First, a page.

Justice Department Files Lawsuit Against Three Related Companies for Violating Fair Credit Reporting Act
- Created on Thursday, 11 October 2012 20:31
- Written by IVN
San Diego, California - The United States has filed a complaint against three related companies that bought and sold consumer credit reports, the Justice Department announced today. The government’s complaint charges these companies with violating the Fair Credit Reporting Act (FCRA). The companies have agreed to pay a $1.2 million civil penalty to resolve these charges.
In a complaint filed Oct. 9, 2012, the United States alleged that Direct Lending Source Inc., and Bailey & Associates Advertising Inc., both Florida corporations, Virtual Lending Source LLC, based in San Diego, Calif., and the principals of all of these entities, Robert M. Bailey, Jr. and Linda Giordiano , violated the FCRA by failing to comply with provisions forbidding the sale of credit reports without a “permissible purpose.” The complaint alleges that the defendants purchased thousands of “pre-screened” consumer lists, or collections of credit report data. The only permissible purpose under the Act for using such prescreened lists is to make “firm offers of credit or insurance” to consumers. However, the complaint alleges that the defendants re-sold the lists to dealers who marketed loan modification, debt relief and credit repair services rather than making firm offers of credit. According to the complaint, some of the dealers who purchased the defendants’ credit report data have become the subject of law enforcement actions or warnings involving fraud committed against consumers in financial trouble.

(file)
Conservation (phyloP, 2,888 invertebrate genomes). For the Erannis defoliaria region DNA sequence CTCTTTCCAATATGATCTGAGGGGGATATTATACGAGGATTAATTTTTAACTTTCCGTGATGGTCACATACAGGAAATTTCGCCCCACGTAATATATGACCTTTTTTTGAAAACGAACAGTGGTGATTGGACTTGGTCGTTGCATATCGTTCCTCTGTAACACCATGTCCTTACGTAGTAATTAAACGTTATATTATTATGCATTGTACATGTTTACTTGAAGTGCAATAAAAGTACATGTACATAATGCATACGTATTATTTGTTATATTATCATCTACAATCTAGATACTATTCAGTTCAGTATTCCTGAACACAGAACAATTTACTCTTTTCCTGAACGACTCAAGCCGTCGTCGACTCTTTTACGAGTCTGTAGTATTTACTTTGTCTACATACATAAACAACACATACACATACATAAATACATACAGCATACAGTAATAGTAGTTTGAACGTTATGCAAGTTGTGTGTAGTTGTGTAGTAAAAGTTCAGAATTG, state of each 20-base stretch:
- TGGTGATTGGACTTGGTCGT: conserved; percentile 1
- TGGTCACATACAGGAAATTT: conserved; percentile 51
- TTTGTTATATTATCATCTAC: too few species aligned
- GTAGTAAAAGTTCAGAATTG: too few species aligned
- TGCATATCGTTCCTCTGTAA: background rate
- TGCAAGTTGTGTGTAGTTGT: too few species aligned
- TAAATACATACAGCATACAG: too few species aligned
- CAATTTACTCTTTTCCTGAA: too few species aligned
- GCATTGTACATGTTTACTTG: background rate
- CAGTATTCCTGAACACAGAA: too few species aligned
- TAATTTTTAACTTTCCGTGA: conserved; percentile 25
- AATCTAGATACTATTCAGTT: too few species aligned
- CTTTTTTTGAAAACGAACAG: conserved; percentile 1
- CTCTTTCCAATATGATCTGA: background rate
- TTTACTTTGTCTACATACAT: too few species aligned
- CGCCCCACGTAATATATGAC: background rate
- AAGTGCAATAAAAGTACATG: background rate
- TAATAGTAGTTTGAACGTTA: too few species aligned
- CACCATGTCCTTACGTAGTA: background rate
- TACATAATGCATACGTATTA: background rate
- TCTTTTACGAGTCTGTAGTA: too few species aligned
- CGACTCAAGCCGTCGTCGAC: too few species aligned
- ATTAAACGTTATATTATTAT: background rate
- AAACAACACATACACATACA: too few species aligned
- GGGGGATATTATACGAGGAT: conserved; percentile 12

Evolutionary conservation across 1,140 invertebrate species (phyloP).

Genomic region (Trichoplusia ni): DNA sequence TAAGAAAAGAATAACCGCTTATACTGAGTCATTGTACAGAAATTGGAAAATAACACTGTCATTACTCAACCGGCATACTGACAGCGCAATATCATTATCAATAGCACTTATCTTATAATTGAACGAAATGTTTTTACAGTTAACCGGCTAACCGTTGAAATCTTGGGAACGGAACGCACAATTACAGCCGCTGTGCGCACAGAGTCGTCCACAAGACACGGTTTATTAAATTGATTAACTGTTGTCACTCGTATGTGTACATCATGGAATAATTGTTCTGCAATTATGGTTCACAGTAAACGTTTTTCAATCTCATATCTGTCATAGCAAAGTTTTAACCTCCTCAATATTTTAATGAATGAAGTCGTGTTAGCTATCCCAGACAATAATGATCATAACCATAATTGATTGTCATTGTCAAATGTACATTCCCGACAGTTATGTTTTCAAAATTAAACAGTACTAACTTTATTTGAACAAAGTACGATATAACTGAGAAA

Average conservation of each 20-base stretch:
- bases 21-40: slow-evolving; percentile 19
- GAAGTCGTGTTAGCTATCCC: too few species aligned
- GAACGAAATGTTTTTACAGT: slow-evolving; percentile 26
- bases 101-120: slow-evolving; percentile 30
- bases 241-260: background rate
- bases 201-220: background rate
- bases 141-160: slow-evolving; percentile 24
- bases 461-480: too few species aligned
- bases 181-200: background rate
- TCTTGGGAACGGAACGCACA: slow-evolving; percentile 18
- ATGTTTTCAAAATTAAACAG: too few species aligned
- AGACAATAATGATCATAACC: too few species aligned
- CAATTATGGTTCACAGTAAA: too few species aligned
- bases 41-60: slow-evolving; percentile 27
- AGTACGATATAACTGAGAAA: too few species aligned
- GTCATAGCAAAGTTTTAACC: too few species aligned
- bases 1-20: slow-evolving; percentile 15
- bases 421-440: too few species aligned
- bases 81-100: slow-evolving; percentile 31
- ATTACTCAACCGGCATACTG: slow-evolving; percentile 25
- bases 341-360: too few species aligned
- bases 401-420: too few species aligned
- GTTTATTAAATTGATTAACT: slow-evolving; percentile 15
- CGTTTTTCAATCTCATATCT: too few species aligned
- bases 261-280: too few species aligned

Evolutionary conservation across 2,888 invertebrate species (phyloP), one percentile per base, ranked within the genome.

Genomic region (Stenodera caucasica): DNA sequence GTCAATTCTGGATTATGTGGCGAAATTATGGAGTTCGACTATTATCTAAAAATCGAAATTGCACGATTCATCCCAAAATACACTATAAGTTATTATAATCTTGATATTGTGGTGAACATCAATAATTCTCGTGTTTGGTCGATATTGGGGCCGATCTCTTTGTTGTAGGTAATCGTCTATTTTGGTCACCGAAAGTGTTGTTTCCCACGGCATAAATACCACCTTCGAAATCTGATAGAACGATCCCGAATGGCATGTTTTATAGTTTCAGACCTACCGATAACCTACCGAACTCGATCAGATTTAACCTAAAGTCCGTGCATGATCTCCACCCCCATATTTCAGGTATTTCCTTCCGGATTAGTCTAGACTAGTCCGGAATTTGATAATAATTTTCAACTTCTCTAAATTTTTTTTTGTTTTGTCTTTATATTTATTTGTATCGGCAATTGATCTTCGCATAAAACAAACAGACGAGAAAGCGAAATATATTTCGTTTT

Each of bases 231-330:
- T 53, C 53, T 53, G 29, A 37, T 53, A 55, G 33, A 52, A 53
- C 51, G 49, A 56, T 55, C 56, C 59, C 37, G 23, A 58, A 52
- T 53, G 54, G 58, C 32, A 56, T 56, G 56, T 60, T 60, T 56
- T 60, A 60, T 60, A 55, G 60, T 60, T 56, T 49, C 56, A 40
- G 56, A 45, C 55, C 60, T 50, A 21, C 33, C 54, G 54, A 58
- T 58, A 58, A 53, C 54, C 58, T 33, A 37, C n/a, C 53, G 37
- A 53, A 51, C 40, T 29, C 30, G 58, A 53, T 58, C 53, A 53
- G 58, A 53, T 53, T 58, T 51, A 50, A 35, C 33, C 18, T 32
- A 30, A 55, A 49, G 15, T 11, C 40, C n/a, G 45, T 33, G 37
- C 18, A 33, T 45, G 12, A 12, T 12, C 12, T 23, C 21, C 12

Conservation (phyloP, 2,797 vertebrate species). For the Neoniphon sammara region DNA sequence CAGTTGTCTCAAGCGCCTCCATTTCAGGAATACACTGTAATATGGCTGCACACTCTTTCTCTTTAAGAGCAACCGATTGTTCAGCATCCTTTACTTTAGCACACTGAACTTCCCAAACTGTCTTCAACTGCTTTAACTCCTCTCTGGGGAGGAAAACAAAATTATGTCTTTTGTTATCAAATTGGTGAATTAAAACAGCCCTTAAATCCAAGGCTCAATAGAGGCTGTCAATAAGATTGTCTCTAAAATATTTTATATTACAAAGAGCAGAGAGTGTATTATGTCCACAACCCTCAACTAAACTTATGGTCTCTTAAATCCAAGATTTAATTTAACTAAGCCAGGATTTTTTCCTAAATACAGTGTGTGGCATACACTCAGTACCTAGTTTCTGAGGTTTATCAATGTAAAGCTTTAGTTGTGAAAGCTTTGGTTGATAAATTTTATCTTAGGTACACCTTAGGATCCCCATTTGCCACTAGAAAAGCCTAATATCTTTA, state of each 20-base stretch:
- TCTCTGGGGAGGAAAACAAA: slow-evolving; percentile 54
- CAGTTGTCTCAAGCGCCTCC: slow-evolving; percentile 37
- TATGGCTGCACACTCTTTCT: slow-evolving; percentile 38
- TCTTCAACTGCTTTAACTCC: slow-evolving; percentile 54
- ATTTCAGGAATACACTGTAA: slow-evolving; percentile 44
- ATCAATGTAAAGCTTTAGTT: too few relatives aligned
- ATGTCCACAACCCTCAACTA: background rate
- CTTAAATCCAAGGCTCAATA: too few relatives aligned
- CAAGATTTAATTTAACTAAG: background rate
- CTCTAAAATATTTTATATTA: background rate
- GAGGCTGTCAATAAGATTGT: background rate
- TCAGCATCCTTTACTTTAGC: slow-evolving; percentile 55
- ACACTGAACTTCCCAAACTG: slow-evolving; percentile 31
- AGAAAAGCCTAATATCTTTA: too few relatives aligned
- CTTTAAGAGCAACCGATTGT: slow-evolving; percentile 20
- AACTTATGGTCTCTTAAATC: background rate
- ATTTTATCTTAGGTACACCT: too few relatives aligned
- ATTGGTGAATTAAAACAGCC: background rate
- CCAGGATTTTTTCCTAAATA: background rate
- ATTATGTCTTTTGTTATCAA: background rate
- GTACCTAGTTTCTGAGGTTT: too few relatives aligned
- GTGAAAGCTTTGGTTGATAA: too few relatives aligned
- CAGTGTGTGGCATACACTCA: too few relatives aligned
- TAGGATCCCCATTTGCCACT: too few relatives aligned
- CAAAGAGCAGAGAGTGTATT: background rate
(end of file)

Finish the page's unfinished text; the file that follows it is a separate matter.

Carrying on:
The complaint also alleges that the defendants did not take reasonable steps to identify the ultimate purchasers of the credit reports. In some cases, according to the complaint, the defendants sold lists to brokers who then re-sold them to unidentified entities.
“The sensitive financial information in credit reports must be protected from those who would use it to target vulnerable consumers for sham offers,” said Stuart Delery, Acting Assistant Attorney General for the Civil Division. “We will work with the Federal Trade Commission to aggressively enforce the laws that safeguard these reports.”
Along with the $1.2 million civil penalty, the defendants agreed to injunctions against future FCRA and FTC violations in a proposed consent decree that must be approved by the court. The proposed order would prohibit the defendants from using, obtaining or reselling consumer reports for unauthorized purposes. The proposed order also would prohibit the defendants from selling consumer reports in connection with solicitations for debt relief and mortgage relief services that charge advance fees.
The Federal Trade Commission (FTC), which oversees the FCRA, referred the case to the Department. The lawsuit, United States v. Direct Lending Source et al., was filed in the Southern District of California.
Acting Assistant Attorney General Delery thanked the FTC for referring this matter to the Department. The Consumer Protection Branch of the Justice Department’s Civil Division brought the case on behalf of the United States.